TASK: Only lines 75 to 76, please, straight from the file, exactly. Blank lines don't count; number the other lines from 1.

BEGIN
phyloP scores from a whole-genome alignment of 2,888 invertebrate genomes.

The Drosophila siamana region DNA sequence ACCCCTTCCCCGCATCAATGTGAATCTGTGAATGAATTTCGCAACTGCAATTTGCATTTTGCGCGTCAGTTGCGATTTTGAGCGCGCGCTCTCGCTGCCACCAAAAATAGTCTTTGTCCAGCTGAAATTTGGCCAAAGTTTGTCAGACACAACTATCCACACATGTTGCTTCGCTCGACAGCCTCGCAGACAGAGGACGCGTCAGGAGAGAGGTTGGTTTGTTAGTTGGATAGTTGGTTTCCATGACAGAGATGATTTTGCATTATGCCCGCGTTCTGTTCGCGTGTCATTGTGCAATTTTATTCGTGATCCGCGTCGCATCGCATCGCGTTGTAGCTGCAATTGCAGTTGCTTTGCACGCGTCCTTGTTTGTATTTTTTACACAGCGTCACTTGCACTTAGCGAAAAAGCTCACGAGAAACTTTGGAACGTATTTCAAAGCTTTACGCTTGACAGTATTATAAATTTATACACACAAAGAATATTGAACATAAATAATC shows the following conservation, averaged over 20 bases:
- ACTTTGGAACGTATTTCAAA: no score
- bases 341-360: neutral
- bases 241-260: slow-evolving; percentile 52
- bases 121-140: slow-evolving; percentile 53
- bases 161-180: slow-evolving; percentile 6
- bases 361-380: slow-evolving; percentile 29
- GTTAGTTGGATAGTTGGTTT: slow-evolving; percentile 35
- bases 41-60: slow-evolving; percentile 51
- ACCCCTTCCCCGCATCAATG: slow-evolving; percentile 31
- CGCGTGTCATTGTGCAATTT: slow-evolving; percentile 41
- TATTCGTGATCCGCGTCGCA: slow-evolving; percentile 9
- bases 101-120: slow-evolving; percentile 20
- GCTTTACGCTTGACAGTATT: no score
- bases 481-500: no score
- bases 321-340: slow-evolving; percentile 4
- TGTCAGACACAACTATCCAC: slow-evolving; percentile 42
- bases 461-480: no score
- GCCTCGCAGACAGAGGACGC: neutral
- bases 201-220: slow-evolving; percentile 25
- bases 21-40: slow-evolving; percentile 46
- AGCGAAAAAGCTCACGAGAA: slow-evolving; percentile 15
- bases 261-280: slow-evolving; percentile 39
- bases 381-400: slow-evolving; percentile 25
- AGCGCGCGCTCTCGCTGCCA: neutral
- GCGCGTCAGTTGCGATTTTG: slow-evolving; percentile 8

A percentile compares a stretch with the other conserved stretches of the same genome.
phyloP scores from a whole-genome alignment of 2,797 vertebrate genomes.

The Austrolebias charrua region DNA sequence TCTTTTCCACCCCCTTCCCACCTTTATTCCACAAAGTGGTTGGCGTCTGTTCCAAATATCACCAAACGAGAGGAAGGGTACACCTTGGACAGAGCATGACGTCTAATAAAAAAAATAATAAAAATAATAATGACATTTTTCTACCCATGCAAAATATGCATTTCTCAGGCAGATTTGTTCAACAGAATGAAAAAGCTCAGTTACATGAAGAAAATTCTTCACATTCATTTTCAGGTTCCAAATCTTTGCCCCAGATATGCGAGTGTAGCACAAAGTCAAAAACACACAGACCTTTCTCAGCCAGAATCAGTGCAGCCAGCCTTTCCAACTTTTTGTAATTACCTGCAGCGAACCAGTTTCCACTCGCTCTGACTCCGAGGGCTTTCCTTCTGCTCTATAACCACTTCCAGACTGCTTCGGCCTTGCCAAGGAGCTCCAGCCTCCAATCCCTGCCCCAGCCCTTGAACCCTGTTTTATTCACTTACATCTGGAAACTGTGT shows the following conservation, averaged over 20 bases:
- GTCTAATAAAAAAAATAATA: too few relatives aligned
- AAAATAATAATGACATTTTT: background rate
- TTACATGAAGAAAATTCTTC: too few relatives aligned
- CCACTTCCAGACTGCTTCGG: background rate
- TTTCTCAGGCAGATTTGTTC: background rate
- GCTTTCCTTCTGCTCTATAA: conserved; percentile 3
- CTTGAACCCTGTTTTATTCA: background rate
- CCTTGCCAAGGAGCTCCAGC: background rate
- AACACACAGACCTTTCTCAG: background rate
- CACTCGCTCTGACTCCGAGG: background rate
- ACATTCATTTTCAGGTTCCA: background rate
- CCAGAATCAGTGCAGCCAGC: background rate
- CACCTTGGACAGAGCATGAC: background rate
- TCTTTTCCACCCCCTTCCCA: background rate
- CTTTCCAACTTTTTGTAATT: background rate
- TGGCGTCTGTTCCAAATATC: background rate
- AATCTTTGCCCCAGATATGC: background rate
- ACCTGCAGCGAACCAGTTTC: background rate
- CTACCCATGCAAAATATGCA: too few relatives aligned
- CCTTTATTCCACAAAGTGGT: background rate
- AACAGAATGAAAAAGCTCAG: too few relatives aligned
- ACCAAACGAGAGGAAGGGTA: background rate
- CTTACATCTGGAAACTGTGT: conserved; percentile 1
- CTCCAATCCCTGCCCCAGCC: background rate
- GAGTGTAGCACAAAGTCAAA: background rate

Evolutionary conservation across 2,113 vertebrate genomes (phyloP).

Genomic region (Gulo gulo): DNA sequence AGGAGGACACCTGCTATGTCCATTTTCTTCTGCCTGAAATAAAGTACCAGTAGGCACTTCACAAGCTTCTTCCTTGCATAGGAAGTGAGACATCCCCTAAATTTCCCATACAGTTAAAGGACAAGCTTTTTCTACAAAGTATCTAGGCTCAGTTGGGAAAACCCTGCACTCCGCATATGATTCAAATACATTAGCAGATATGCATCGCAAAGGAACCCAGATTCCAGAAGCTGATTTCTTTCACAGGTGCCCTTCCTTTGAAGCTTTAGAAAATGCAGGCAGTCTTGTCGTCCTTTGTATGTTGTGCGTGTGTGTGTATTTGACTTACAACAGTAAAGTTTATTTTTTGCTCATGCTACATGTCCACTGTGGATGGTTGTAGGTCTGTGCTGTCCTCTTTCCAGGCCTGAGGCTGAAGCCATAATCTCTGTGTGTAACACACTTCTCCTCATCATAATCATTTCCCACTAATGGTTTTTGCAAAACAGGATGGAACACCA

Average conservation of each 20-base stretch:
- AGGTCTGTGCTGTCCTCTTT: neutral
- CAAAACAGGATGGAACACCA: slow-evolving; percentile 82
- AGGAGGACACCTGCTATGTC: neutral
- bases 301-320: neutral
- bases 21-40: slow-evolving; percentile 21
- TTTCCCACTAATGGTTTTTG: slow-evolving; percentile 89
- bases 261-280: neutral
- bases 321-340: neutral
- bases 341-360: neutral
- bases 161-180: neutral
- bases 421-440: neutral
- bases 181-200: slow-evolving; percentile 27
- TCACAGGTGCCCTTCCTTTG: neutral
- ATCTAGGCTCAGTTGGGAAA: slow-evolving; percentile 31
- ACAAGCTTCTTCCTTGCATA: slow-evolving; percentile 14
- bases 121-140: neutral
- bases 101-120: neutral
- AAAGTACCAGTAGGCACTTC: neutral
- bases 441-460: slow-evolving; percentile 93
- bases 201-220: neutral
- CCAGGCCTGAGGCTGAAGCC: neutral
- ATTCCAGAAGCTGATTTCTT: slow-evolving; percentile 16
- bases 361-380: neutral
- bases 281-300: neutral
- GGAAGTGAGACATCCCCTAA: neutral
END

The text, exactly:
- bases 101-120: neutral
- AAAGTACCAGTAGGCACTTC: neutral